Mitchell Man "Pumps" Life Back Into Accordions
by Phil McIlrath, KDLT News
February 14, 2013 10:14 PM
It used to be a staple of many big bands and orchestras of the past, now the accordion and players of the instrument have diminished in large numbers.
But one Mitchell man's love for this musical instrument is keeping it from falling silent altogether. In fact, he breathing new life into its bellows.
Veryl Hohn is not your typical repair man. Some turn wrenches on cars, some refrigerators, or TV sets, Veryl gets "pumped" on overhauling stomach Steinways, also known as, accordions.
"I had an uncle that played, and I just loved to sit and watch him play,"said Hohn.
But, it was another famous South Dakotan from Roslyn that Veryl watched on TV that really fueled his passion for the accordion.
"Myron Floren...He was the guy,!"said Hohn. "He played the hard stuff. A lot of people just play the easy stuff."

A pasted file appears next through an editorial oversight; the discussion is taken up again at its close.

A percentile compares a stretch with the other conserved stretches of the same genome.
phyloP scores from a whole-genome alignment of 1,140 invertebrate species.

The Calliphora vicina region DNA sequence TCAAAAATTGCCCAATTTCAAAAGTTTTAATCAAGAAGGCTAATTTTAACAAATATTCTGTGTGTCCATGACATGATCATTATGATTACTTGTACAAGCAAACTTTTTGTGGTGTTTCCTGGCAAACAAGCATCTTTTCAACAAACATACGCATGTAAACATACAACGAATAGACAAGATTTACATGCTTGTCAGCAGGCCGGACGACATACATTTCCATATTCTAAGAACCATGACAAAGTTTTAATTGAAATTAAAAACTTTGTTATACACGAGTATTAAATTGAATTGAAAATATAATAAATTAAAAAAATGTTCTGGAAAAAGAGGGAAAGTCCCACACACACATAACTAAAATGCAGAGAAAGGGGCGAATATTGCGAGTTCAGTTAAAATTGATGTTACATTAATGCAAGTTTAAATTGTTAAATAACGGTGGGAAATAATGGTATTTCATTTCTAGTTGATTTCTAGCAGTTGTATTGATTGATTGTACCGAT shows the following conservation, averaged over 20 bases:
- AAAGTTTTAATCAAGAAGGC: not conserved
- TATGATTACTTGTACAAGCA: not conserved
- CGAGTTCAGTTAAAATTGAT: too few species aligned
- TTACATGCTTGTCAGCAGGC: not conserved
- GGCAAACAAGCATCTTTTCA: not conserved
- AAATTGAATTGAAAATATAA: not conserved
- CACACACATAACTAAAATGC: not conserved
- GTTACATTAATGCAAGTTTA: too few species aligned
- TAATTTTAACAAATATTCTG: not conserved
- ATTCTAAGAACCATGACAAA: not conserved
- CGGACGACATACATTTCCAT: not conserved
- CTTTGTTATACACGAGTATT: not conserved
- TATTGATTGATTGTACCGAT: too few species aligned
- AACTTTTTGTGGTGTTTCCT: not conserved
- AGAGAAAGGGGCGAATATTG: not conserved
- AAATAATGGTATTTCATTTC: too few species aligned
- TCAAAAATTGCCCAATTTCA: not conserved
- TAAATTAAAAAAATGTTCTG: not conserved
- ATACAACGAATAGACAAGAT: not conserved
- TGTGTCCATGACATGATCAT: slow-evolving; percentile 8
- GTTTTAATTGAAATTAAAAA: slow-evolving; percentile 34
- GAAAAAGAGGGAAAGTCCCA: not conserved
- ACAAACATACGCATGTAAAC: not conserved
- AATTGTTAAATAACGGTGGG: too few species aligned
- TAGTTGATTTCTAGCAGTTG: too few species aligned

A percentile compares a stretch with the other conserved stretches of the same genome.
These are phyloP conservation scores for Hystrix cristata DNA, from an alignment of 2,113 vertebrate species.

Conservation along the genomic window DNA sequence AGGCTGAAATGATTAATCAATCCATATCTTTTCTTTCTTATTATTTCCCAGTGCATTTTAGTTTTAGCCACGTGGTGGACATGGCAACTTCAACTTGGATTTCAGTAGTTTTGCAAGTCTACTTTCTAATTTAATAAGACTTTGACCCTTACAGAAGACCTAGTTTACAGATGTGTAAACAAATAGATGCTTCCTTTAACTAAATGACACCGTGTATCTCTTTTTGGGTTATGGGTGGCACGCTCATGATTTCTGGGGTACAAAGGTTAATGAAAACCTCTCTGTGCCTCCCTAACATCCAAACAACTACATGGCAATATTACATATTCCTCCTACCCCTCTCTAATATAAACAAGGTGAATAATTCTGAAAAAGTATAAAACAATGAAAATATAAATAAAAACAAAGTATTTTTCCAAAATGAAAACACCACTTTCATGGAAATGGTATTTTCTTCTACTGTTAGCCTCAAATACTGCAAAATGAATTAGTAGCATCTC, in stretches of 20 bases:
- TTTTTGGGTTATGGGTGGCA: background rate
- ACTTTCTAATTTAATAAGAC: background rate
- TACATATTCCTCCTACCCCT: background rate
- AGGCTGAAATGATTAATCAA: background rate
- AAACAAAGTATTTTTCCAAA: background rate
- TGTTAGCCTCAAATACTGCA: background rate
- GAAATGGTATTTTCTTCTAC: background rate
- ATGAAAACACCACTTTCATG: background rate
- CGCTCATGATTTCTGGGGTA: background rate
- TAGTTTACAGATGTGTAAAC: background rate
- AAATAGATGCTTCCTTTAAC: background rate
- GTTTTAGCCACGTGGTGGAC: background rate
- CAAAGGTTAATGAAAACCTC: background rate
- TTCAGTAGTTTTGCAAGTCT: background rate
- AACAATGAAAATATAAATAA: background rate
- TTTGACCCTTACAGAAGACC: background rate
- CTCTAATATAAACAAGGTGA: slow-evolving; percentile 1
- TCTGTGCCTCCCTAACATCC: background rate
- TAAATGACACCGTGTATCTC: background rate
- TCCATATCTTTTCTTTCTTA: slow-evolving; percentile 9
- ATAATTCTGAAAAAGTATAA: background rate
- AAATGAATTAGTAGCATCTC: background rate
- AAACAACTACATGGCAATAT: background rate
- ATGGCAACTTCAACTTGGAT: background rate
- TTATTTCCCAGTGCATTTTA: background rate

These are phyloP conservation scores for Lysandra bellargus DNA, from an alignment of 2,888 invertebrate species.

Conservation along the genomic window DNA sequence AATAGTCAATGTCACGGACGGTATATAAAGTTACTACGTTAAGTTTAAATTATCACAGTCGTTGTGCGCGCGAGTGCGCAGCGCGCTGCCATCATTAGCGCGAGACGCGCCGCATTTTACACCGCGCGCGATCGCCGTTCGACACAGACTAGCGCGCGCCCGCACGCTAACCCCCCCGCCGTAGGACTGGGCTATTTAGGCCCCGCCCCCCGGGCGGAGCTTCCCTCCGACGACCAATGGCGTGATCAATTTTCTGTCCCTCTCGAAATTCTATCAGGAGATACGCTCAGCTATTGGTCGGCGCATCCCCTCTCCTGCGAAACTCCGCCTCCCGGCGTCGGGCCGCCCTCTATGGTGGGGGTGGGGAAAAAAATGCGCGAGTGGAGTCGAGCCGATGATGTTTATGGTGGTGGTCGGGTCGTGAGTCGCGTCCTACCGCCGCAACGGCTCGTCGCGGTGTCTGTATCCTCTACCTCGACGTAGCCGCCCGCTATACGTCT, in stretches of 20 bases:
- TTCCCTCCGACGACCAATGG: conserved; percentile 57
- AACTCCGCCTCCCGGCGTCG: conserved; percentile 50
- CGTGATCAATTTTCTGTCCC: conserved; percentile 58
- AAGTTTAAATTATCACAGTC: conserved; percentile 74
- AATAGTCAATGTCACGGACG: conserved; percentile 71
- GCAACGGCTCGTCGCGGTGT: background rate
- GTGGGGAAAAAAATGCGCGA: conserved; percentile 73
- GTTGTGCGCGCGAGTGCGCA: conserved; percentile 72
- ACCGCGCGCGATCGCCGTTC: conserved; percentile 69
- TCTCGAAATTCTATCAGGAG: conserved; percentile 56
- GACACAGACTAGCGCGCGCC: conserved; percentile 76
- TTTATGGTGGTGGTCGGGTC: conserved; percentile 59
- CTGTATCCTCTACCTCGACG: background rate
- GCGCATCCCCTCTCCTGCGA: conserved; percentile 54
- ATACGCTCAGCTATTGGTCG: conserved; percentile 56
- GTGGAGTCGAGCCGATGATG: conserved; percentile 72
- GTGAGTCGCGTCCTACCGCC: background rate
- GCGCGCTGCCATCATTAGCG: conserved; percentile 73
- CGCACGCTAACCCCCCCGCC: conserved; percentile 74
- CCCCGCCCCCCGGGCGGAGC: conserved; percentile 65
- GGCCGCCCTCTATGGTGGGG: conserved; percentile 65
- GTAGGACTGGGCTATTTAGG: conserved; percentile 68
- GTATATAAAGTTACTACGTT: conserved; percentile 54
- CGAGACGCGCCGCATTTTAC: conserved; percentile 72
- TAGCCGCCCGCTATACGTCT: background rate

But life's bumps in the road, unlike accordion music, didn't always come so easy for this wizard of the "one man band."
Veryl's been playing the accordion since he was a young child, but it was a situation 20 years ago with his family farm that got him thinking, 'I love to play the accordion, but what else can I do with it to make some money?'
"When the 1980s came along we had to quit,"said Hohn "Interest got so high, that we couldn't pay it."
And at an age when many are thinking about retirement plans, Veryl started repairing accordions full time.
Today, the popularity of the accordion has diminished, other repair men have either quit, or moved on. As far as players go, he couldn't even get his son to keep the "squeeze box" on his shoulders.
"When they get to be teenagers, you're a nerd if you play the accordion,"said Hohn.
But from Veryl's eyes, his relationship with this instrument from the old world is far from its swan song.
"What are you gonna do if you retire?",said Hohn. "It's kind of a hobby, If you use a hobby to make a living....it probably doesn't get any better than that!"
Ten tinkering fingers and a tune in the ticker, all to keep the music from fading.
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